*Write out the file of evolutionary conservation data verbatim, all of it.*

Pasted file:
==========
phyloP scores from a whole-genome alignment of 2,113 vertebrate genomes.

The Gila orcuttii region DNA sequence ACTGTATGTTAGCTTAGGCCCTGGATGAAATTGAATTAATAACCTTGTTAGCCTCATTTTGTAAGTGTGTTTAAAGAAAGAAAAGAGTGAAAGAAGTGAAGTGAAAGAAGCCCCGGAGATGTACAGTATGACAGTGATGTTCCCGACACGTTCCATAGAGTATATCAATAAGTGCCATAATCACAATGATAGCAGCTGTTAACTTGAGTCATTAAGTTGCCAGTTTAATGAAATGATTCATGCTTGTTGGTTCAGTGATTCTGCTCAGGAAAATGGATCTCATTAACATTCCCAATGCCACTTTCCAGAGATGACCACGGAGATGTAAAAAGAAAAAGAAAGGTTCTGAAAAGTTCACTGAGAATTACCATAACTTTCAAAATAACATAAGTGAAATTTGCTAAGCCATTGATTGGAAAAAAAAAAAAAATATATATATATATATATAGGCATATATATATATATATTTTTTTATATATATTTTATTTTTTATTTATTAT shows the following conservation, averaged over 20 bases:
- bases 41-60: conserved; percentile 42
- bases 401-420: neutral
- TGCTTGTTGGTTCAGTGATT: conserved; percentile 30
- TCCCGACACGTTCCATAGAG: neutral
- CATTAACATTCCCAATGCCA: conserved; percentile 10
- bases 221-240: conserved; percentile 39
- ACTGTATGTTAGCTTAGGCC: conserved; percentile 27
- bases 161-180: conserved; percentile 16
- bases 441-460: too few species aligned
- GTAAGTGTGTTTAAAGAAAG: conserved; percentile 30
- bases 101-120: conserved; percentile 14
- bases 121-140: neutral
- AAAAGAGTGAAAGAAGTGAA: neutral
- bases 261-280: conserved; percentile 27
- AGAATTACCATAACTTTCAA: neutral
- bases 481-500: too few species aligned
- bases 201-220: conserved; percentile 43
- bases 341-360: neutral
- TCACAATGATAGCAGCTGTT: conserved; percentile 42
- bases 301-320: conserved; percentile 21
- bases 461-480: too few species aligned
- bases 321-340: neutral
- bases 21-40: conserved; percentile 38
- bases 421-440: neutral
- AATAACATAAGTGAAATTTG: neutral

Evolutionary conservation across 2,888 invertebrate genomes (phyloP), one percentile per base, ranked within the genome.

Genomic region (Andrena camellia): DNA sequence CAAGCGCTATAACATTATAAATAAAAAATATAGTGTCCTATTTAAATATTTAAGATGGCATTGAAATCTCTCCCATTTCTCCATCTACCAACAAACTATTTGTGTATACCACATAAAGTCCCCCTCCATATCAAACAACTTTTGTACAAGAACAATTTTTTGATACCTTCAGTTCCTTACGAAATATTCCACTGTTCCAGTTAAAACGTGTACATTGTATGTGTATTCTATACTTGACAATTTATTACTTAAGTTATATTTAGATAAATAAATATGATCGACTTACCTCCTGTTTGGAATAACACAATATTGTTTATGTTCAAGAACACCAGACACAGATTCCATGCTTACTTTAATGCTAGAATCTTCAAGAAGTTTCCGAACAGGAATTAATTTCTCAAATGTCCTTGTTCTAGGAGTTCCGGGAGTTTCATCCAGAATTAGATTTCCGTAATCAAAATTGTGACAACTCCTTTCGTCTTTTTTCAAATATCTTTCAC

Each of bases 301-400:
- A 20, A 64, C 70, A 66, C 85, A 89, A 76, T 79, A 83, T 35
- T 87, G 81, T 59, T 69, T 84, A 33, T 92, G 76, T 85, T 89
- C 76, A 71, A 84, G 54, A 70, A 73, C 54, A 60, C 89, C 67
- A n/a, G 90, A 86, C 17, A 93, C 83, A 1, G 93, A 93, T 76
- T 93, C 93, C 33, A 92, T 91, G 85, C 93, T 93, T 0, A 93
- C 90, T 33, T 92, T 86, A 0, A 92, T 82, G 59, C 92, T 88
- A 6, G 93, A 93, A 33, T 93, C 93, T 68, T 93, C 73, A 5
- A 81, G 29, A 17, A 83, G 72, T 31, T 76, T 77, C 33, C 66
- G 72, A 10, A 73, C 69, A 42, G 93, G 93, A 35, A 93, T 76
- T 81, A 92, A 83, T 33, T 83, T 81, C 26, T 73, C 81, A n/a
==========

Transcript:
phyloP scores from a whole-genome alignment of 2,113 vertebrate genomes.

The Gila orcuttii region DNA sequence ACTGTATGTTAGCTTAGGCCCTGGATGAAATTGAATTAATAACCTTGTTAGCCTCATTTTGTAAGTGTGTTTAAAGAAAGAAAAGAGTGAAAGAAGTGAAGTGAAAGAAGCCCCGGAGATGTACAGTATGACAGTGATGTTCCCGACACGTTCCATAGAGTATATCAATAAGTGCCATAATCACAATGATAGCAGCTGTTAACTTGAGTCATTAAGTTGCCAGTTTAATGAAATGATTCATGCTTGTTGGTTCAGTGATTCTGCTCAGGAAAATGGATCTCATTAACATTCCCAATGCCACTTTCCAGAGATGACCACGGAGATGTAAAAAGAAAAAGAAAGGTTCTGAAAAGTTCACTGAGAATTACCATAACTTTCAAAATAACATAAGTGAAATTTGCTAAGCCATTGATTGGAAAAAAAAAAAAAATATATATATATATATATAGGCATATATATATATATATTTTTTTATATATATTTTATTTTTTATTTATTAT shows the following conservation, averaged over 20 bases:
- bases 41-60: conserved; percentile 42
- bases 401-420: neutral
- TGCTTGTTGGTTCAGTGATT: conserved; percentile 30
- TCCCGACACGTTCCATAGAG: neutral
- CATTAACATTCCCAATGCCA: conserved; percentile 10
- bases 221-240: conserved; percentile 39
- ACTGTATGTTAGCTTAGGCC: conserved; percentile 27
- bases 161-180: conserved; percentile 16
- bases 441-460: too few species aligned
- GTAAGTGTGTTTAAAGAAAG: conserved; percentile 30
- bases 101-120: conserved; percentile 14
- bases 121-140: neutral
- AAAAGAGTGAAAGAAGTGAA: neutral
- bases 261-280: conserved; percentile 27
- AGAATTACCATAACTTTCAA: neutral
- bases 481-500: too few species aligned
- bases 201-220: conserved; percentile 43
- bases 341-360: neutral
- TCACAATGATAGCAGCTGTT: conserved; percentile 42
- bases 301-320: conserved; percentile 21
- bases 461-480: too few species aligned
- bases 321-340: neutral
- bases 21-40: conserved; percentile 38
- bases 421-440: neutral
- AATAACATAAGTGAAATTTG: neutral

Evolutionary conservation across 2,888 invertebrate genomes (phyloP), one percentile per base, ranked within the genome.

Genomic region (Andrena camellia): DNA sequence CAAGCGCTATAACATTATAAATAAAAAATATAGTGTCCTATTTAAATATTTAAGATGGCATTGAAATCTCTCCCATTTCTCCATCTACCAACAAACTATTTGTGTATACCACATAAAGTCCCCCTCCATATCAAACAACTTTTGTACAAGAACAATTTTTTGATACCTTCAGTTCCTTACGAAATATTCCACTGTTCCAGTTAAAACGTGTACATTGTATGTGTATTCTATACTTGACAATTTATTACTTAAGTTATATTTAGATAAATAAATATGATCGACTTACCTCCTGTTTGGAATAACACAATATTGTTTATGTTCAAGAACACCAGACACAGATTCCATGCTTACTTTAATGCTAGAATCTTCAAGAAGTTTCCGAACAGGAATTAATTTCTCAAATGTCCTTGTTCTAGGAGTTCCGGGAGTTTCATCCAGAATTAGATTTCCGTAATCAAAATTGTGACAACTCCTTTCGTCTTTTTTCAAATATCTTTCAC

Each of bases 301-400:
- A 20, A 64, C 70, A 66, C 85, A 89, A 76, T 79, A 83, T 35
- T 87, G 81, T 59, T 69, T 84, A 33, T 92, G 76, T 85, T 89
- C 76, A 71, A 84, G 54, A 70, A 73, C 54, A 60, C 89, C 67
- A n/a, G 90, A 86, C 17, A 93, C 83, A 1, G 93, A 93, T 76
- T 93, C 93, C 33, A 92, T 91, G 85, C 93, T 93, T 0, A 93
- C 90, T 33, T 92, T 86, A 0, A 92, T 82, G 59, C 92, T 88
- A 6, G 93, A 93, A 33, T 93, C 93, T 68, T 93, C 73, A 5
- A 81, G 29, A 17, A 83, G 72, T 31, T 76, T 77, C 33, C 66
- G 72, A 10, A 73, C 69, A 42, G 93, G 93, A 35, A 93, T 76
- T 81, A 92, A 83, T 33, T 83, T 81, C 26, T 73, C 81, A n/a